Category Archives: Ranch trip

A Heroic Year

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Masai warriors are fierce. Yet the traditional Masai greeting is a tender question: “Kasserian Ingera?” or “Are the children well?”  The traditional reply: “All the children are well” signifies that life is good, because the children are growing and flourishing.

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Thursday the middle school Eagles assembled at a nearby ranch for a celebration of the year, with obstacle course challenges, swimming and fellowship.

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Late that night we circled around a campfire. Eagles reflected on the past months of hard work, describing how they had grown and sharing  “greatest lessons learned.”  Words of gratitude flowed from friend to friend, directly from the heart.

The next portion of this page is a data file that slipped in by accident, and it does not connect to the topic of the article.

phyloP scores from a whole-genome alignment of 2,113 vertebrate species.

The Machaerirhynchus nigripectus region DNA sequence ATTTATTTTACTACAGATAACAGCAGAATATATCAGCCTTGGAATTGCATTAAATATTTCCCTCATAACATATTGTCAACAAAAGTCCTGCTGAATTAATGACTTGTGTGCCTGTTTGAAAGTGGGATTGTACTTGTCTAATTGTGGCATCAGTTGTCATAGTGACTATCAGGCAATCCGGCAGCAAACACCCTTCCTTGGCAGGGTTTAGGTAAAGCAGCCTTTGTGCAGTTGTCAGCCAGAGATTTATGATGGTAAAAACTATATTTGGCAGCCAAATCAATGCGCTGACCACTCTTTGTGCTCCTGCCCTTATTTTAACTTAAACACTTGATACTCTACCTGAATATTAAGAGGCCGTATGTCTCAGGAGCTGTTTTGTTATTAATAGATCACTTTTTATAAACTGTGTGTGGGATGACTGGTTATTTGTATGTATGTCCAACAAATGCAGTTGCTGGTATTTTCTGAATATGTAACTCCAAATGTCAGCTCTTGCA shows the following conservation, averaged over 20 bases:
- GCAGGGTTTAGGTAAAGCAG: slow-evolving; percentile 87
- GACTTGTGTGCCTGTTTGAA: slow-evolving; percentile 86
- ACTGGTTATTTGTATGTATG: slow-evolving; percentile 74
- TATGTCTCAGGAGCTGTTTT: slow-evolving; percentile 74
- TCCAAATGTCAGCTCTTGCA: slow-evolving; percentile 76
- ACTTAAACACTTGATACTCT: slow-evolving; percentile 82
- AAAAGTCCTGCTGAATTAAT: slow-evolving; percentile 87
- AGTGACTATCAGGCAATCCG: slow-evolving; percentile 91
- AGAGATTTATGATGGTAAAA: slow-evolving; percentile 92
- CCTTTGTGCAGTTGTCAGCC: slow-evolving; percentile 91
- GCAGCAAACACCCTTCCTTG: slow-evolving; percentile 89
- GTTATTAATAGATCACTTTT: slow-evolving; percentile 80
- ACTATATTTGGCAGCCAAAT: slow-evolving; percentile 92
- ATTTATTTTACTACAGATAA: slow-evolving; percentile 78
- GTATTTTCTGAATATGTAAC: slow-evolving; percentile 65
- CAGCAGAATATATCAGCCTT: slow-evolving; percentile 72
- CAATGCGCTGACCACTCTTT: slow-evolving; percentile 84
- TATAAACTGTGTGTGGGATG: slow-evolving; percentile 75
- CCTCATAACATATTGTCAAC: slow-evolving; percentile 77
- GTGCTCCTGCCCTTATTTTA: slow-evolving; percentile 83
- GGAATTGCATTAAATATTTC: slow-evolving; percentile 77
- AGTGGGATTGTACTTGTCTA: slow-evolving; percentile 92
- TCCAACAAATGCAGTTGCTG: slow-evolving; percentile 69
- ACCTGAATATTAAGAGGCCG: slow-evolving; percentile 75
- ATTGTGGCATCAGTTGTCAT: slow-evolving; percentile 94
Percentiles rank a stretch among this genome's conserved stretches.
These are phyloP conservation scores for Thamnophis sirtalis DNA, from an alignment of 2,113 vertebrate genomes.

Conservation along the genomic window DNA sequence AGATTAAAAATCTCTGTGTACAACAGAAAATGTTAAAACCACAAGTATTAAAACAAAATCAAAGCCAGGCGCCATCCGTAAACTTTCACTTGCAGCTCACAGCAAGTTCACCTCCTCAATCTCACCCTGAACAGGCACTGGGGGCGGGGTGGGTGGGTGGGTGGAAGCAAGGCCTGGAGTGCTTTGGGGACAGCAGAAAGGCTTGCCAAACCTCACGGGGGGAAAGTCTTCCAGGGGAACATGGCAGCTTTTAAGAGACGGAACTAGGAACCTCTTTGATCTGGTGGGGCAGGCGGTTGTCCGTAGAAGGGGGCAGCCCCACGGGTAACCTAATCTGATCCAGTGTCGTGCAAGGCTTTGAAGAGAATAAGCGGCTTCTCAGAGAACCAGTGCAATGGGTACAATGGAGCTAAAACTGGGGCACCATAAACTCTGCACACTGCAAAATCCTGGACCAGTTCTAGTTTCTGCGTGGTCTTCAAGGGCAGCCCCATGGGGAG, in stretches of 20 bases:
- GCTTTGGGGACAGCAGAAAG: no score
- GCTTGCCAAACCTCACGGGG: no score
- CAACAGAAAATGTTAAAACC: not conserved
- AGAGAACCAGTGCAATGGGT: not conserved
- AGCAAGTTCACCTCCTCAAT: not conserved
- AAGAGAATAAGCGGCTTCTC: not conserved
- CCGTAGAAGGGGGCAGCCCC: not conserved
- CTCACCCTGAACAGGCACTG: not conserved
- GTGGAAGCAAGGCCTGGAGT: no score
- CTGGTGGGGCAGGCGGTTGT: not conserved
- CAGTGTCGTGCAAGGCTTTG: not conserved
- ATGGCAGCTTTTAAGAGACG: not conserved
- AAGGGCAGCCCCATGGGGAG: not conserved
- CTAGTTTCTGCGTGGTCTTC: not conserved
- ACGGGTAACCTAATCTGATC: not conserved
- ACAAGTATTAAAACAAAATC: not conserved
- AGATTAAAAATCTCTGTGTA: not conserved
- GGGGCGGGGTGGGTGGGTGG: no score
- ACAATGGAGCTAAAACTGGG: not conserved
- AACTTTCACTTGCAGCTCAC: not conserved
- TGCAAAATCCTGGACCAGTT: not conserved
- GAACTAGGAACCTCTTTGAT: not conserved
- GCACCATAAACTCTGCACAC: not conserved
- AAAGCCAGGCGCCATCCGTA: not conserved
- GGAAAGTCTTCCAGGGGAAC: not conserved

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We welcomed dawn from a mountaintop, looking towards the horizon in silence, with reverence and anticipation for the year to come.   On leaving, each Eagle made a sacred pledge to future growth, the growing  pile of stones a group commitment to the individual dreams of each young hero.

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Last night, we celebrated with parents and friends, listening to speeches from graduating  Eagles.  We left in awe of our young heroes, with great hope for the future they will create.

Kasserian Ingera.  All the children are well indeed.

The End of an Era; the Dawn of a New Adventure

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Significant passages deserve to be recognized and celebrated.  Ceremony and ritual are an important part of the human experience and a Hero’s Journey.